This is the “treat yourself” part! Take a nice long savasana (corpse pose for rest at the end). Rehydrate with a golden milk latte, fresh-pressed juice, or coconut water. Take a nice hot shower. Moisturize. Move mindfully through the rest of your day. Get a massage. Eat a nutrient-dense meal. Drink tea. As previously stated, invest in books, props, or clothing that keeps you inspired (and smelling better; when you can’t wash the funk out, it’s time to replace those tops or bottoms y’all). Sign up for an in-person or online workshop for visiting teachers. Talk to your friends and family about yoga. Whatever feels like a treat, say yes to that!

Is it really possible to make time for yoga?

The short answer is: yes!

I’ve experienced a lot of life, career, and schedule changes in the last fifteen years. Being a “householder yogi”, the term or yogis who aren’t spiritual renunciates living in isolation, is no small feat. Between fulfilling human needs like sleep and food, being a good partner, parent, friend, family member, employee, library card-holder, and responsible citizen of the world, there are hundreds if not thousands of demands on one’s time. Like all things: if you want it, you’ll find a way to make time for it.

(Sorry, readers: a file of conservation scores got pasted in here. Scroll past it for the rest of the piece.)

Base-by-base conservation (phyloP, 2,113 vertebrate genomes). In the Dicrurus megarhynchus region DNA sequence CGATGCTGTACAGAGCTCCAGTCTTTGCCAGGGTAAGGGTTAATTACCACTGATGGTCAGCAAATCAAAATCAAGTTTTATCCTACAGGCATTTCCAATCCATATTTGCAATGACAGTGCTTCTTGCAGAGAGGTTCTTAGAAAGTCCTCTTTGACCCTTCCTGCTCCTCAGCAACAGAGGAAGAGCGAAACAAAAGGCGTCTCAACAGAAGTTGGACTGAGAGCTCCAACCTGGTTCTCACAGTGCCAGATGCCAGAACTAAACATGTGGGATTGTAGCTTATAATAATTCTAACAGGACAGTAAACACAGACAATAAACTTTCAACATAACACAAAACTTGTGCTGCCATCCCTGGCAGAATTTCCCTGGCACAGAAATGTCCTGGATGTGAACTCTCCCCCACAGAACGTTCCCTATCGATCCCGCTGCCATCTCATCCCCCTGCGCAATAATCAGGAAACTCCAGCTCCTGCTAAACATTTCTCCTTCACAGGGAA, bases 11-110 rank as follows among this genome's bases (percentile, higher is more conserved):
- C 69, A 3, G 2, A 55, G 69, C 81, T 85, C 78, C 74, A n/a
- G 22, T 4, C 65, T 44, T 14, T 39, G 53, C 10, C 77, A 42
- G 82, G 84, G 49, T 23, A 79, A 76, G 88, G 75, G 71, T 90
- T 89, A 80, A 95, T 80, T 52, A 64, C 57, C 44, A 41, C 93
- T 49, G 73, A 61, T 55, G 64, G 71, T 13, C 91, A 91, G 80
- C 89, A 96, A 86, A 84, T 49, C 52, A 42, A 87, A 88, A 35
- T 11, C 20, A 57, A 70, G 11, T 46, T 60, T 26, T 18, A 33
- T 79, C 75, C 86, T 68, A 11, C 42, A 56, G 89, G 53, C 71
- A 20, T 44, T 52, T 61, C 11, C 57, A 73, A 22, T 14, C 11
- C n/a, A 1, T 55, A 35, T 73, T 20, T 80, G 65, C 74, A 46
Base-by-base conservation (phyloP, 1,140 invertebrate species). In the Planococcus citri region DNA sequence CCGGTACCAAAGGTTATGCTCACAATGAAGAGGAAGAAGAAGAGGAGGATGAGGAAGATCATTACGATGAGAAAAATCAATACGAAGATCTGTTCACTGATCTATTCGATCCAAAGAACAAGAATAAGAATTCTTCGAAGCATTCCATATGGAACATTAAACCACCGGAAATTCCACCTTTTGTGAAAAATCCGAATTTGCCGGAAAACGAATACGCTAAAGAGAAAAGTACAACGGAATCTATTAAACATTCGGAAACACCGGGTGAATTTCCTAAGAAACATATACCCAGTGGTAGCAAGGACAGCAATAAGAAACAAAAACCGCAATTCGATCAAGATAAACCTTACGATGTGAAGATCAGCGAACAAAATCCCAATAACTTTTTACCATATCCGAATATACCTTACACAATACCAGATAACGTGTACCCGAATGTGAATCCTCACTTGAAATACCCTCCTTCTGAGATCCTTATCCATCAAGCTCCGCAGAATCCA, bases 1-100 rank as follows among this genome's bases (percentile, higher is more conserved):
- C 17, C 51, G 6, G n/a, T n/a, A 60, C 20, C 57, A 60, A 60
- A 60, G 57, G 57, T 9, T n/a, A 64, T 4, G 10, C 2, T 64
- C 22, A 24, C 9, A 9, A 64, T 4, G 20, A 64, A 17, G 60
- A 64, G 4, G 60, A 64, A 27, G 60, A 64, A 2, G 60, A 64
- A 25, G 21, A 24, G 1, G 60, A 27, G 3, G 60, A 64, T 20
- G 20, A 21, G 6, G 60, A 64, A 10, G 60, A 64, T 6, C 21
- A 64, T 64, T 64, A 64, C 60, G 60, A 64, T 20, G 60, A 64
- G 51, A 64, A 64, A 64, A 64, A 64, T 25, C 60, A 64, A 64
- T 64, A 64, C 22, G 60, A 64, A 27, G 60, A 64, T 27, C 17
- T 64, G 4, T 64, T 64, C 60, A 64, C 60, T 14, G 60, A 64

Even with five minutes a day, you can practice yoga and unify your mind, body, and spirit and create long-term habits for a more peaceful life.

Come practice with me!

If you’re ready to start or continue your yoga practice, I’d love to support you! Here are three ways you can practice with me:

  1. Check out my yoga teaching schedule for in-person and online live classes
  2. Come check out yoga for free with my Free First Friday 30-minute yoga classes

Breathe, believe, and see you on the mat!